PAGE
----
Arnold Schwarzenegger plays Douglas Quaid, a construction worker who dreams of visiting Mars. His wife, Sharon Stone, tries to convince him that Earth is best, or they can go and visit Saturn, but he is adamant that he wants to go to Mars. Despite warning from his workmate, Harry, he goes to Rekall to get the memories of a trip to Mars implanted, and has the add-on of being a spy. But, when he is put under, he freaks out and rants about his cover being blown. Rekall cover this memory up and release him back into the world with a full refund, but on the way home he is attacked by and has to fight off (and kill) Harry and a gang. At home, he tells his wife, who then tries to kill him. Quaid is contacted by a mysterious man who leaves him a suitcase with a recorded message from himself in the past telling him he needs to get to Mars to meet Kuato. Mars is run by dictators Cohaagen who controls the planet by controlling the supply of air and the domes in which the population live, protected from the Mars atmosphere.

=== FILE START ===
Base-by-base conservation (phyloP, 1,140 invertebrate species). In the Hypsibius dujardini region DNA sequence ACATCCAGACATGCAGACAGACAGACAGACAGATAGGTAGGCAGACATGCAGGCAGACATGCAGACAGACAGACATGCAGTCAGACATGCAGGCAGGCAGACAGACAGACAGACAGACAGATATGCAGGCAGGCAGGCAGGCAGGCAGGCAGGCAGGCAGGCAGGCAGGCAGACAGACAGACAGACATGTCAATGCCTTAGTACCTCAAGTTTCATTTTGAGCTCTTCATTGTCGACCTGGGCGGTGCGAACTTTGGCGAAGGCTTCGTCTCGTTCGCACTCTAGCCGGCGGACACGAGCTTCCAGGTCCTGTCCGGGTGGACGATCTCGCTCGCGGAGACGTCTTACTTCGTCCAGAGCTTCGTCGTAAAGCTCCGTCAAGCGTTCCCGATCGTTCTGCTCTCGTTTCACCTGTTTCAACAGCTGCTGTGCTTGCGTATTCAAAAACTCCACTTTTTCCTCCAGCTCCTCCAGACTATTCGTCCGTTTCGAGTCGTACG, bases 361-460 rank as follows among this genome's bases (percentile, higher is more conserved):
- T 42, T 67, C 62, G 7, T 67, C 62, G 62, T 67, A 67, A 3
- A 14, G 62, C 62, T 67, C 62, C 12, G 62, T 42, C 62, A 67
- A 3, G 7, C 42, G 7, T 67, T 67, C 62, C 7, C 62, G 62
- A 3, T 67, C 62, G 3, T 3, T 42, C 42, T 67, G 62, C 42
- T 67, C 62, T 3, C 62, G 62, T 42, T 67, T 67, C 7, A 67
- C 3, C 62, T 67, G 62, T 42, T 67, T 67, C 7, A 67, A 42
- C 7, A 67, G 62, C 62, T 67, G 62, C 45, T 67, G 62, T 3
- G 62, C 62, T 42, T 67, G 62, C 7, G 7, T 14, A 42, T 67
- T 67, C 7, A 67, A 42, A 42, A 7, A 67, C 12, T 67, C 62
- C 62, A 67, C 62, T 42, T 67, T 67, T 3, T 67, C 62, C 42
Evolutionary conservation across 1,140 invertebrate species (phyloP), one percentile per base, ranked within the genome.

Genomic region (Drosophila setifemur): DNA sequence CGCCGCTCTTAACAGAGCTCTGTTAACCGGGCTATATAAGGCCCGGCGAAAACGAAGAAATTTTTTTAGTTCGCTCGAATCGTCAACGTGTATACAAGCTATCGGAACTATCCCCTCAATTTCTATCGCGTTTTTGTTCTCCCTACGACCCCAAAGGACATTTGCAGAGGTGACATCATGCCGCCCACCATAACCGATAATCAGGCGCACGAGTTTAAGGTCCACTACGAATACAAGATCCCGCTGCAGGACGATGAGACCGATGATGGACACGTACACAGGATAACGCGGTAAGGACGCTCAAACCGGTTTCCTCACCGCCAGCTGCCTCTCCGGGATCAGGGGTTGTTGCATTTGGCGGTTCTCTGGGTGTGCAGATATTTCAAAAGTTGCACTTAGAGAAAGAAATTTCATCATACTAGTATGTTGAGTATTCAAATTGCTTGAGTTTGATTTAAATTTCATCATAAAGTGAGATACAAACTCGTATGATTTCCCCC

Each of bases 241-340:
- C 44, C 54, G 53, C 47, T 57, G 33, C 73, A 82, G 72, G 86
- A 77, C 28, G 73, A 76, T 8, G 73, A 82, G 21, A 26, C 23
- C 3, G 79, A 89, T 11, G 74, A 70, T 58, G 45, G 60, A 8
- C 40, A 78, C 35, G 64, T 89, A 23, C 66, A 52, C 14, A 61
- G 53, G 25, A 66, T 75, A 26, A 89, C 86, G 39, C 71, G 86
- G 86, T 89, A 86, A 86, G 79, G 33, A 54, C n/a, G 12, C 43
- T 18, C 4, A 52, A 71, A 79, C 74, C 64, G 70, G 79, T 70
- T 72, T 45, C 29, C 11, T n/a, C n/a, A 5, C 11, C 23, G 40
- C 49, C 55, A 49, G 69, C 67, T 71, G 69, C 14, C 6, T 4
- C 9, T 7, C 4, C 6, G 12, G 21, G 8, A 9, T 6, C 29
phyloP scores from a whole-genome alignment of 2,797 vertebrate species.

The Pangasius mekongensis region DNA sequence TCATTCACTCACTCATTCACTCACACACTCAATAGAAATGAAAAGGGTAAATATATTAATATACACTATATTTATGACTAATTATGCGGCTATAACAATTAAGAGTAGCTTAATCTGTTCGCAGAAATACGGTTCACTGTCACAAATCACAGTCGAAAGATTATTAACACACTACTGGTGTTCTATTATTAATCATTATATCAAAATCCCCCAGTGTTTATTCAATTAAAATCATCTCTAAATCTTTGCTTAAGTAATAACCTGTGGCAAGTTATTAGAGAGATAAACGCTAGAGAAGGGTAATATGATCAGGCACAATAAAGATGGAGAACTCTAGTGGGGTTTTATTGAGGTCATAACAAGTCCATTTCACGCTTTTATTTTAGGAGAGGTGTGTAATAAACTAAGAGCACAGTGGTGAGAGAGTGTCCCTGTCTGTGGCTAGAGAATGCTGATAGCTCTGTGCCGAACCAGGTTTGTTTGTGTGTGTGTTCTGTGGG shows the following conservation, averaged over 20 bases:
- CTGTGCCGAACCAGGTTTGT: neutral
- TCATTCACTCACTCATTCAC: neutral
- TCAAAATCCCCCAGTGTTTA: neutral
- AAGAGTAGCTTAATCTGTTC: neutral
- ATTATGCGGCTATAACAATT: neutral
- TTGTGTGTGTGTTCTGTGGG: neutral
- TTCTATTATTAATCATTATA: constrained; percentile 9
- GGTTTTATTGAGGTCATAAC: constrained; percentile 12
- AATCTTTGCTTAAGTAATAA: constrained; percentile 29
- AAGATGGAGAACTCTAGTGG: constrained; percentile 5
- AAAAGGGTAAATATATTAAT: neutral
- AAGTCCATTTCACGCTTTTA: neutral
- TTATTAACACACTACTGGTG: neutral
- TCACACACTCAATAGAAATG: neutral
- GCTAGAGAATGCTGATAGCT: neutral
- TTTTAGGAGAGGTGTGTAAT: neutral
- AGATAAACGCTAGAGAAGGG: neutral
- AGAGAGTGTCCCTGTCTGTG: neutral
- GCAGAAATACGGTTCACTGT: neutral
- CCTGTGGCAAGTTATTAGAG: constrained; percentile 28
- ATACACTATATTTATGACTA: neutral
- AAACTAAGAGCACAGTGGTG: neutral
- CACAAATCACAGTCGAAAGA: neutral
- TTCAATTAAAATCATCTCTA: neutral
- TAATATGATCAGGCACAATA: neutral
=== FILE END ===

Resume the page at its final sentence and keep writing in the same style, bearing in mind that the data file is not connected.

Quaid sneaks himself into Mars, with a few spectacular fights involving lots of celery sound effects and very, very red blood. A note in a safety deposit box at the hotel directs him to a bar in a sleazy neighbourhood full of mutants (who have been made mutant by poor quality domes) and to Melina who rejects him, but turns up at the hotel in time to save his life shortly after he kills his wife. She and the quirky African-American taxi driver Quaid has befriended along the way, Benny, get into the secret hiding place to meet Kuato, who is a mutant man living in the chest of another.

One thing leads to another, and Quaid discovers that he is actually a triple crosser, an agent of Cohaagen who claims to be on the side of the mutant rebels, but he is actually still working for Cohaagen.  Quaid cannot accept this, and changes sides, killing Cohaagen and Benny (who is a traitor) and starting the ancient alien machinery that produces oxygen, rendering the planet livable to humans and the domes unnecessary.

We Can Remember It For You Wholesale by Phillip K. Dick